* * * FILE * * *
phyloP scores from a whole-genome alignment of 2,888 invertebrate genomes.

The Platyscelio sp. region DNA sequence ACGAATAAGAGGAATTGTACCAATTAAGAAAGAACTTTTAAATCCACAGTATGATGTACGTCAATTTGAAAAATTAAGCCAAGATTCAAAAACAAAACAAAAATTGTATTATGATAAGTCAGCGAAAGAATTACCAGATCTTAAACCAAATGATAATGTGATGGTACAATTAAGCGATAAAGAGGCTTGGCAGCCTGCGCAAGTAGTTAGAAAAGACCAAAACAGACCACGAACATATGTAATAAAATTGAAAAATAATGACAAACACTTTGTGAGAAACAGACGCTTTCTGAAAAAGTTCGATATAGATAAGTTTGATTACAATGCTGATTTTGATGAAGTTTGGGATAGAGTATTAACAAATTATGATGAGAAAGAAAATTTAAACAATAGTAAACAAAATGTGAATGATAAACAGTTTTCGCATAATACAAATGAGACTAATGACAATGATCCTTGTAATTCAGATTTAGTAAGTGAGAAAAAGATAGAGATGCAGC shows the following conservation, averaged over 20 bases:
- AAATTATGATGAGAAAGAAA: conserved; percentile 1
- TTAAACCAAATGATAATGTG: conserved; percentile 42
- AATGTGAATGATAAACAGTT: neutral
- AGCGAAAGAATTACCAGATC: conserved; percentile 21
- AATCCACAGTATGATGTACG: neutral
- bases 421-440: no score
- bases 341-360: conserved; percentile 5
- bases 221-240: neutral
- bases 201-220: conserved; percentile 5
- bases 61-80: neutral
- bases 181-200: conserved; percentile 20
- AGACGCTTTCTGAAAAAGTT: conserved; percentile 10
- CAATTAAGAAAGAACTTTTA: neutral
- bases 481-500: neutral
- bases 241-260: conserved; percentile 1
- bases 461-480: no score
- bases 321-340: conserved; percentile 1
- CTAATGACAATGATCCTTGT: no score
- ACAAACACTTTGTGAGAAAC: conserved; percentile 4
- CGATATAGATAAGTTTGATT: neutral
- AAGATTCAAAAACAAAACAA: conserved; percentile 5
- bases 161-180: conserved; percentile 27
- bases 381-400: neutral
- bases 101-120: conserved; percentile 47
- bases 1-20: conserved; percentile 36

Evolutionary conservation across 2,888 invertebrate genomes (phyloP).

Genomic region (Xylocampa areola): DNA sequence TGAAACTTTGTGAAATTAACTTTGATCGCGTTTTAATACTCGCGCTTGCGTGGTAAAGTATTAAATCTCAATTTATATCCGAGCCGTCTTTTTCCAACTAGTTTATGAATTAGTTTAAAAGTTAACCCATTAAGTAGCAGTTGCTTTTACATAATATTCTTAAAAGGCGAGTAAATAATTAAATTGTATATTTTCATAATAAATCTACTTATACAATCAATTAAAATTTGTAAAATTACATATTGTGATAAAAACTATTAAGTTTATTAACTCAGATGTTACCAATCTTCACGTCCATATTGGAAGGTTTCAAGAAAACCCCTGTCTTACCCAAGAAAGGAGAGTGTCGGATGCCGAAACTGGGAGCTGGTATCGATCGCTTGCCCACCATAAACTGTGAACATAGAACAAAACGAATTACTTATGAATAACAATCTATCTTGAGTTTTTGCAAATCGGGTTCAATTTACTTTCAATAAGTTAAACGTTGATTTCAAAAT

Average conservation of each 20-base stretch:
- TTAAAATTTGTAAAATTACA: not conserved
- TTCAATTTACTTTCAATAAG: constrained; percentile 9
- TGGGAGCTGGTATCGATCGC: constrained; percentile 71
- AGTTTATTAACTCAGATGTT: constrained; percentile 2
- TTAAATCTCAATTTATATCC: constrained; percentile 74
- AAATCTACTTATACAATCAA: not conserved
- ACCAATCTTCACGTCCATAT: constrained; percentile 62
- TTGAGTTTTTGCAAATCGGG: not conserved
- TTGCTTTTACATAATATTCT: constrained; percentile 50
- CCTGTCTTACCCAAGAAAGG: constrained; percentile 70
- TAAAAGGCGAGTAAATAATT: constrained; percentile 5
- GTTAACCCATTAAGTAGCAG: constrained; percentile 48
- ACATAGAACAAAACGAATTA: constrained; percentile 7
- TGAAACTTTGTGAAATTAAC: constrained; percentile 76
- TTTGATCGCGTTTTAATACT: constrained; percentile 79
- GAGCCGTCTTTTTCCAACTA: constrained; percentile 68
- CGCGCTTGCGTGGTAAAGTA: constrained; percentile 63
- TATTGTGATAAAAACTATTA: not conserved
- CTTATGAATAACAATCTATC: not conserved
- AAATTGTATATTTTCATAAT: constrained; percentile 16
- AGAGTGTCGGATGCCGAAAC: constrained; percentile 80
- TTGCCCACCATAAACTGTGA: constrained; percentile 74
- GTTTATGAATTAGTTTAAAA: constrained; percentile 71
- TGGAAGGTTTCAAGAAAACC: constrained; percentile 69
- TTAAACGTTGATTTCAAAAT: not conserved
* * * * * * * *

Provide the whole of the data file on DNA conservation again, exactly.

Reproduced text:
phyloP scores from a whole-genome alignment of 2,888 invertebrate genomes.

The Platyscelio sp. region DNA sequence ACGAATAAGAGGAATTGTACCAATTAAGAAAGAACTTTTAAATCCACAGTATGATGTACGTCAATTTGAAAAATTAAGCCAAGATTCAAAAACAAAACAAAAATTGTATTATGATAAGTCAGCGAAAGAATTACCAGATCTTAAACCAAATGATAATGTGATGGTACAATTAAGCGATAAAGAGGCTTGGCAGCCTGCGCAAGTAGTTAGAAAAGACCAAAACAGACCACGAACATATGTAATAAAATTGAAAAATAATGACAAACACTTTGTGAGAAACAGACGCTTTCTGAAAAAGTTCGATATAGATAAGTTTGATTACAATGCTGATTTTGATGAAGTTTGGGATAGAGTATTAACAAATTATGATGAGAAAGAAAATTTAAACAATAGTAAACAAAATGTGAATGATAAACAGTTTTCGCATAATACAAATGAGACTAATGACAATGATCCTTGTAATTCAGATTTAGTAAGTGAGAAAAAGATAGAGATGCAGC shows the following conservation, averaged over 20 bases:
- AAATTATGATGAGAAAGAAA: conserved; percentile 1
- TTAAACCAAATGATAATGTG: conserved; percentile 42
- AATGTGAATGATAAACAGTT: neutral
- AGCGAAAGAATTACCAGATC: conserved; percentile 21
- AATCCACAGTATGATGTACG: neutral
- bases 421-440: no score
- bases 341-360: conserved; percentile 5
- bases 221-240: neutral
- bases 201-220: conserved; percentile 5
- bases 61-80: neutral
- bases 181-200: conserved; percentile 20
- AGACGCTTTCTGAAAAAGTT: conserved; percentile 10
- CAATTAAGAAAGAACTTTTA: neutral
- bases 481-500: neutral
- bases 241-260: conserved; percentile 1
- bases 461-480: no score
- bases 321-340: conserved; percentile 1
- CTAATGACAATGATCCTTGT: no score
- ACAAACACTTTGTGAGAAAC: conserved; percentile 4
- CGATATAGATAAGTTTGATT: neutral
- AAGATTCAAAAACAAAACAA: conserved; percentile 5
- bases 161-180: conserved; percentile 27
- bases 381-400: neutral
- bases 101-120: conserved; percentile 47
- bases 1-20: conserved; percentile 36

Evolutionary conservation across 2,888 invertebrate genomes (phyloP).

Genomic region (Xylocampa areola): DNA sequence TGAAACTTTGTGAAATTAACTTTGATCGCGTTTTAATACTCGCGCTTGCGTGGTAAAGTATTAAATCTCAATTTATATCCGAGCCGTCTTTTTCCAACTAGTTTATGAATTAGTTTAAAAGTTAACCCATTAAGTAGCAGTTGCTTTTACATAATATTCTTAAAAGGCGAGTAAATAATTAAATTGTATATTTTCATAATAAATCTACTTATACAATCAATTAAAATTTGTAAAATTACATATTGTGATAAAAACTATTAAGTTTATTAACTCAGATGTTACCAATCTTCACGTCCATATTGGAAGGTTTCAAGAAAACCCCTGTCTTACCCAAGAAAGGAGAGTGTCGGATGCCGAAACTGGGAGCTGGTATCGATCGCTTGCCCACCATAAACTGTGAACATAGAACAAAACGAATTACTTATGAATAACAATCTATCTTGAGTTTTTGCAAATCGGGTTCAATTTACTTTCAATAAGTTAAACGTTGATTTCAAAAT

Average conservation of each 20-base stretch:
- TTAAAATTTGTAAAATTACA: not conserved
- TTCAATTTACTTTCAATAAG: constrained; percentile 9
- TGGGAGCTGGTATCGATCGC: constrained; percentile 71
- AGTTTATTAACTCAGATGTT: constrained; percentile 2
- TTAAATCTCAATTTATATCC: constrained; percentile 74
- AAATCTACTTATACAATCAA: not conserved
- ACCAATCTTCACGTCCATAT: constrained; percentile 62
- TTGAGTTTTTGCAAATCGGG: not conserved
- TTGCTTTTACATAATATTCT: constrained; percentile 50
- CCTGTCTTACCCAAGAAAGG: constrained; percentile 70
- TAAAAGGCGAGTAAATAATT: constrained; percentile 5
- GTTAACCCATTAAGTAGCAG: constrained; percentile 48
- ACATAGAACAAAACGAATTA: constrained; percentile 7
- TGAAACTTTGTGAAATTAAC: constrained; percentile 76
- TTTGATCGCGTTTTAATACT: constrained; percentile 79
- GAGCCGTCTTTTTCCAACTA: constrained; percentile 68
- CGCGCTTGCGTGGTAAAGTA: constrained; percentile 63
- TATTGTGATAAAAACTATTA: not conserved
- CTTATGAATAACAATCTATC: not conserved
- AAATTGTATATTTTCATAAT: constrained; percentile 16
- AGAGTGTCGGATGCCGAAAC: constrained; percentile 80
- TTGCCCACCATAAACTGTGA: constrained; percentile 74
- GTTTATGAATTAGTTTAAAA: constrained; percentile 71
- TGGAAGGTTTCAAGAAAACC: constrained; percentile 69
- TTAAACGTTGATTTCAAAAT: not conserved